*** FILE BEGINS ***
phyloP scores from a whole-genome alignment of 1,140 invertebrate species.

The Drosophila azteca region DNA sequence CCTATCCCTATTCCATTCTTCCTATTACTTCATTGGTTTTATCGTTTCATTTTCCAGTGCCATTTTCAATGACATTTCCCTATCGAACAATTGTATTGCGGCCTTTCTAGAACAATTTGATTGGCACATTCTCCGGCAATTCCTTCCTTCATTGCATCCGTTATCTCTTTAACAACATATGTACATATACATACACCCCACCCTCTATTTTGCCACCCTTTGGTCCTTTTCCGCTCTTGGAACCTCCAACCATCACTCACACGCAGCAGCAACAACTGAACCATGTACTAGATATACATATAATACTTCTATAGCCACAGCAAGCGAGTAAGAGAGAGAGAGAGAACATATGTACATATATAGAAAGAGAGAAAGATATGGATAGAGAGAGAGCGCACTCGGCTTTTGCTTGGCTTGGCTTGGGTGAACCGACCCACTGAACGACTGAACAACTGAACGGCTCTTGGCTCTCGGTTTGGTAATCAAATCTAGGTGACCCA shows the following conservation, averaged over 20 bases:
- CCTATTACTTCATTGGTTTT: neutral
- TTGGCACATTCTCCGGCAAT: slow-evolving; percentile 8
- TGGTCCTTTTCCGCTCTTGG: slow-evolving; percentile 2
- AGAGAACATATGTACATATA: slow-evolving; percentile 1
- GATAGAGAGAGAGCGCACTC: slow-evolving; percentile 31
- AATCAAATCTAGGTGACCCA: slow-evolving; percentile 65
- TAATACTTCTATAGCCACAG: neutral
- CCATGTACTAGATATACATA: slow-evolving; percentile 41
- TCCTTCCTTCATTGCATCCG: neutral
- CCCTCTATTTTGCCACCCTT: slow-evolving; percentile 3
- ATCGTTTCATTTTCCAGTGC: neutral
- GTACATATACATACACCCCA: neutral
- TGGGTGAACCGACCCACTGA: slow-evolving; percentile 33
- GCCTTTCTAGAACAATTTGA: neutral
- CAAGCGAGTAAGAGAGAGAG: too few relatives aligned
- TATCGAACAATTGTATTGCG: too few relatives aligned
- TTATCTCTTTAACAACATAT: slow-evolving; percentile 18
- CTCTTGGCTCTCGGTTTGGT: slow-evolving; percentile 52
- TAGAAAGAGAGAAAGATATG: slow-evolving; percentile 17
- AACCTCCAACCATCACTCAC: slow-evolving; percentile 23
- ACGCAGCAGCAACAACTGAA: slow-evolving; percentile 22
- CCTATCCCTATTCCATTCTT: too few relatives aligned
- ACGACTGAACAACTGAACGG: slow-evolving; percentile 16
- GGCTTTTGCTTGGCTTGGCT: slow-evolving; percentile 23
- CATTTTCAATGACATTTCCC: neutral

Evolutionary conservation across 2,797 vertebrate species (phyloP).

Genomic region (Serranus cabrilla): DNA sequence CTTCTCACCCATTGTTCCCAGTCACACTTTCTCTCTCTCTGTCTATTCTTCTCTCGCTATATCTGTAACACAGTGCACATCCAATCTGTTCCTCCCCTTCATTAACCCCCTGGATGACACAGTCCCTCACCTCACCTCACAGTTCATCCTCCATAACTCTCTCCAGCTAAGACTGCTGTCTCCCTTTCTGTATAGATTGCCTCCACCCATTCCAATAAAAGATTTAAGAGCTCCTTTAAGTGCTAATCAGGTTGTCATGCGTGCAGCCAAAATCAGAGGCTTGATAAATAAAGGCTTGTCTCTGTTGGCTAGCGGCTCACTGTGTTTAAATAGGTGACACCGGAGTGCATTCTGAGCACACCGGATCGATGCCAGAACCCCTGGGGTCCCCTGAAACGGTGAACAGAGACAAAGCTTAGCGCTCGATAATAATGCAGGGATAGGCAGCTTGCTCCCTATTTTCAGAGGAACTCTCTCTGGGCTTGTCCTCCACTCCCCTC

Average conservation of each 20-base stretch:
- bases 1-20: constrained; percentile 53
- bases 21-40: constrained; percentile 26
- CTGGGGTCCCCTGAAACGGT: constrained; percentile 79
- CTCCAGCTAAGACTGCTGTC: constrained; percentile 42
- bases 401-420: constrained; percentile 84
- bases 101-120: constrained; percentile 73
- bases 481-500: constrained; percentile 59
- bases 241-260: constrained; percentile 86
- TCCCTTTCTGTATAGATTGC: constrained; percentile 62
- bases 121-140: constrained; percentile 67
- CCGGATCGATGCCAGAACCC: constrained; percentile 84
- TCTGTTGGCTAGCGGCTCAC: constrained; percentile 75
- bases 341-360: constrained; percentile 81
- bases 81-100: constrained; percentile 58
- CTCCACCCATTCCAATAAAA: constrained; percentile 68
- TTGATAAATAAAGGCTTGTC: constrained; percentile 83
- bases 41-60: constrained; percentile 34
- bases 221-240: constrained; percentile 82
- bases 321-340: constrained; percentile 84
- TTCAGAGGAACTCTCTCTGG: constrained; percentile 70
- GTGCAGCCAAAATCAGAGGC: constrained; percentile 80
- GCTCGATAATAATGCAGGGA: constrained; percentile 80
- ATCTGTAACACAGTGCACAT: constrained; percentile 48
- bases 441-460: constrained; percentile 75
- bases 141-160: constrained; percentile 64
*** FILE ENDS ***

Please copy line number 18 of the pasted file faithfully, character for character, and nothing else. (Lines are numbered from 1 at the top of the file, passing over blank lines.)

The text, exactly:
- TATCGAACAATTGTATTGCG: too few relatives aligned